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Tuesday, June 5, 2012

Read This If You Posted a Privacy Notice on Facebook in the Last Day or Two

Posted by Paul Constant on Tue, Jun 5, 2012 at 1:45 PM

Last night, I noticed that a whole bunch of my Facebook friends posted a "Privacy Notice" to their walls, or stuccoed it to their timelines, or whatever it is you do on Facebook now. The notice reads in part that "any governmental structure" does "NOT have...permission to utilize...profile information nor any of the content contained herein" and that they are "strictly prohibited from disclosing, copying, distributing, disseminating, or taking any other action against me with regard to this profile and the contents herein." According to the privacy notice, for some reason now that Facebook is a publicly owned company, posting the privacy notice means that the government can't hold anything you post on your Facebook wall against you in court. This is of course bullshit. It's along the lines of that dumb "are you a cop?" urban legend.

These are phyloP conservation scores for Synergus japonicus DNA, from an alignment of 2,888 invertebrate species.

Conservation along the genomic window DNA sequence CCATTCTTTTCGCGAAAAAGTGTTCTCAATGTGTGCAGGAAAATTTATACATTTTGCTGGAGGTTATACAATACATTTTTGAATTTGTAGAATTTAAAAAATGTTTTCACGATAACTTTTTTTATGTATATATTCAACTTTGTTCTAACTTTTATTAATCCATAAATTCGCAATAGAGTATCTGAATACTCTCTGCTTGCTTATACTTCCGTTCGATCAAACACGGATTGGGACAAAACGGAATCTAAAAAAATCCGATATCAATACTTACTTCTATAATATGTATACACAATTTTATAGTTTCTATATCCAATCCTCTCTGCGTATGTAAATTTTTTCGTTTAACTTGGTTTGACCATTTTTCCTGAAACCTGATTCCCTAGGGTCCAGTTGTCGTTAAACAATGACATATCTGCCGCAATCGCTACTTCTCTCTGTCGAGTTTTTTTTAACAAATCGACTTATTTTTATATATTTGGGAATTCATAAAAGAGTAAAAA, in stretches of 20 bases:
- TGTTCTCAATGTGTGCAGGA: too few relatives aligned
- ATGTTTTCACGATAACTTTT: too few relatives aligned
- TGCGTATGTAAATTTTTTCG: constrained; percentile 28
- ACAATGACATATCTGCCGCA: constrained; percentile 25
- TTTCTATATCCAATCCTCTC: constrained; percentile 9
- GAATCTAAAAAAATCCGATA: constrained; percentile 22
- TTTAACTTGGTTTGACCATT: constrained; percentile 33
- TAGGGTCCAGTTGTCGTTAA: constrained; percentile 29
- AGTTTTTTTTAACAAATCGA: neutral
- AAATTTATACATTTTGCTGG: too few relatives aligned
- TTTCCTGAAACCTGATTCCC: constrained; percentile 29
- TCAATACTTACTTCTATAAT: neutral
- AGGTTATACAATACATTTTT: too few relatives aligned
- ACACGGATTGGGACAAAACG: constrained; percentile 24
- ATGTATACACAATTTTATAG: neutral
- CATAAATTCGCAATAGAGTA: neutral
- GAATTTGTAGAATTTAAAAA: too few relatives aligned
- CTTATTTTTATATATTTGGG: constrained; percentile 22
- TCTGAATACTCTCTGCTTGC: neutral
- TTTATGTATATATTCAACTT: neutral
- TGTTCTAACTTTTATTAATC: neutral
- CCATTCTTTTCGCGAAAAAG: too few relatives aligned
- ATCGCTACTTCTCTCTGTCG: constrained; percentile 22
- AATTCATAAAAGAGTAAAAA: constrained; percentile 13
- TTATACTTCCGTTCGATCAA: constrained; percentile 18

As Gizmodo explains, when you signed up for Facebook, you agreed to their privacy guidelines, and those privacy guidelines are total shit. If you care that much about your privacy, you shouldn't be using Facebook. And you definitely should not EVER be posting illegal acts—photos of drug use, mentions of trespassing, that sort of thing—on your Facebook wall. No cut-and-paste job is going to protect you in court. Facebook is public, and you should assume that everything you do on Facebook is public and that everyone—friends, family, law enforcement agencies—can see it. Full stop. The end.

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